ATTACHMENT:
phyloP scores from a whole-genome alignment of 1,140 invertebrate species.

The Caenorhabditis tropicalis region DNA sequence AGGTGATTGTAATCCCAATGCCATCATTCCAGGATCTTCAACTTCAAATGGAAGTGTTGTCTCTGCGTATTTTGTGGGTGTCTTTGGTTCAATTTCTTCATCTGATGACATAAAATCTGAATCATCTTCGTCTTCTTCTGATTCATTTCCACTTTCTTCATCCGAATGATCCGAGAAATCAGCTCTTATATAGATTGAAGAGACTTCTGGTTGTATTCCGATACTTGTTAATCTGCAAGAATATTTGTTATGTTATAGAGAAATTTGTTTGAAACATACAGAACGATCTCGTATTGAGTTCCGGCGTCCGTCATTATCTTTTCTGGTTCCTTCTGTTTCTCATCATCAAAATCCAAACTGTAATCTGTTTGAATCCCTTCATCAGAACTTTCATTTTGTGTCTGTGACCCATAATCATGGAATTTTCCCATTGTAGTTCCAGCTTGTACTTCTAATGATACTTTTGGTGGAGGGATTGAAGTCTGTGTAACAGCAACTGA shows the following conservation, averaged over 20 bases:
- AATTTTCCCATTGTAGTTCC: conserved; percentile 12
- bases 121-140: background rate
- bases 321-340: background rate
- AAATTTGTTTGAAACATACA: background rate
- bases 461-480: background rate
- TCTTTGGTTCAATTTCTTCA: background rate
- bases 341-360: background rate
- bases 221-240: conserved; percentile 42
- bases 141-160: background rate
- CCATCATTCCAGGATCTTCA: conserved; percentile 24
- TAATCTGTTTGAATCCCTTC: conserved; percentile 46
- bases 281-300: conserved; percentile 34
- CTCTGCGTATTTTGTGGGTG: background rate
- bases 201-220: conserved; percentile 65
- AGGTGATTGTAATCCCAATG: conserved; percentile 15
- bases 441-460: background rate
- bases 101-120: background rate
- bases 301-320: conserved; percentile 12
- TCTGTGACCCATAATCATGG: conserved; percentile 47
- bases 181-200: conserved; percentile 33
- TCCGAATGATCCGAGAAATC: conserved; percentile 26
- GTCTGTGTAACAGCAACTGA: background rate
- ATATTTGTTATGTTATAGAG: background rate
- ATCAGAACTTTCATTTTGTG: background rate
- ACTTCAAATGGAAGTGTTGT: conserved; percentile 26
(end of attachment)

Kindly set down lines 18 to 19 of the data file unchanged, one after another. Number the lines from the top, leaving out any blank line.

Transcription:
- bases 441-460: background rate
- bases 101-120: background rate